Emily Mower-Provost (University of Michigan) “Automatically Measuring Emotion from Speech: New Methods to Move from the Lab to the Real World”

When:
December 6, 2021 @ 12:00 pm – 1:15 pm
2021-12-06T12:00:00-05:00
2021-12-06T13:15:00-05:00
Where:
Maryland Hall 110
3400 N. Charles Street
Baltimore
MD 21218
Cost:
Free

Abstract

Emotion has intrigued researchers for generations. This fascination has permeated the engineering community, motivating the development of affective computing methods. However, human emotion remains notoriously difficult to accurately detect. As a result, emotion classification techniques are not always effective when deployed.  This is a problem because we are missing out on the potential that emotion recognition provides: the opportunity to automatically measure an aspect of behavior that provides critical insight into our health and wellbeing, insight that is not always easily accessible.  In this talk, I will discuss our efforts in developing emotion recognition approaches that are effective in natural environments and demonstrate how these approaches can be used to support mental health.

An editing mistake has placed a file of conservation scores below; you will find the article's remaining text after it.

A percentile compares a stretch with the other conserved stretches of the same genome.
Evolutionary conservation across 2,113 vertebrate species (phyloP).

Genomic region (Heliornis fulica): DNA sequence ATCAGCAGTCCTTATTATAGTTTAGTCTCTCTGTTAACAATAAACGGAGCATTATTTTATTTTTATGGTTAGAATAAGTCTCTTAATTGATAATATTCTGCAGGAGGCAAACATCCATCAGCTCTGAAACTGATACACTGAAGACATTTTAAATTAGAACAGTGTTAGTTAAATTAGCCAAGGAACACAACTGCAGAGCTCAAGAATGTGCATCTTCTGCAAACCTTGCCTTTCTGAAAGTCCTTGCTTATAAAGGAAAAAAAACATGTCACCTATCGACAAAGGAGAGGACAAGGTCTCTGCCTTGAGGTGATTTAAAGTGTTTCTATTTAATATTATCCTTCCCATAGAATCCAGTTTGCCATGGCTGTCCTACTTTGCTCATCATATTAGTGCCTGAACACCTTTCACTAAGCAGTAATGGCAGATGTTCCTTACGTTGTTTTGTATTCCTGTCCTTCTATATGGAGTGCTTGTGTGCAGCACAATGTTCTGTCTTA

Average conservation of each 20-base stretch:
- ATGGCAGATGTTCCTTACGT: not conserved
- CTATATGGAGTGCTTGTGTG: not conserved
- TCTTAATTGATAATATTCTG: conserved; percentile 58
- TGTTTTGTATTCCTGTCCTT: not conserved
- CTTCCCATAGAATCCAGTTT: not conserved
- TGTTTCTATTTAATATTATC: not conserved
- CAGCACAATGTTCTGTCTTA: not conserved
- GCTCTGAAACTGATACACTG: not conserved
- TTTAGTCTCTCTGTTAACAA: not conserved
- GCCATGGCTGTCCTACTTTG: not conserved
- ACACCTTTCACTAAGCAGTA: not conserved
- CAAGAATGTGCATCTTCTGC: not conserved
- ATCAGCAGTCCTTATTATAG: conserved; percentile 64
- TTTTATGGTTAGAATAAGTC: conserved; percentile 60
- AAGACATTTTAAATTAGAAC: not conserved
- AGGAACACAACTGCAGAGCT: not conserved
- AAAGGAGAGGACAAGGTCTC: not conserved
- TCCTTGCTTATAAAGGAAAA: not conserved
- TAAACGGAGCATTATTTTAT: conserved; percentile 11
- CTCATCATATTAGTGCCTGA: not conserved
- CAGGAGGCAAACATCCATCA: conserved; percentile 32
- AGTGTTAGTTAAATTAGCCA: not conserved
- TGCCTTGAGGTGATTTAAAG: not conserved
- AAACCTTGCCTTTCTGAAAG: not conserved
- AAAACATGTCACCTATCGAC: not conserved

Biography
Emily Mower Provost is an Associate Professor in Computer Science and Engineering and Toyota Faculty Scholar at the University of Michigan. She received her Ph.D. in Electrical Engineering from the University of Southern California (USC), Los Angeles, CA in 2010. She has been awarded a National Science Foundation CAREER Award (2017), the Oscar Stern Award for Depression Research (2015), a National Science Foundation Graduate Research Fellowship (2004-2007). She is a co-author on the paper, “Say Cheese vs. Smile: Reducing Speech-Related Variability for Facial Emotion Recognition,” winner of Best Student Paper at ACM Multimedia, 2014, and a co-author of the winner of the Classifier Sub-Challenge event at the Interspeech 2009 emotion challenge. Her research interests are in human-centered speech and video processing, multimodal interfaces design, and speech-based assistive technology. The goals of her research are motivated by the complexities of the perception and expression of human behavior.

Johns Hopkins University

Johns Hopkins University, Whiting School of Engineering

Center for Language and Speech Processing
Hackerman 226
3400 North Charles Street, Baltimore, MD 21218-2680

Center for Language and Speech Processing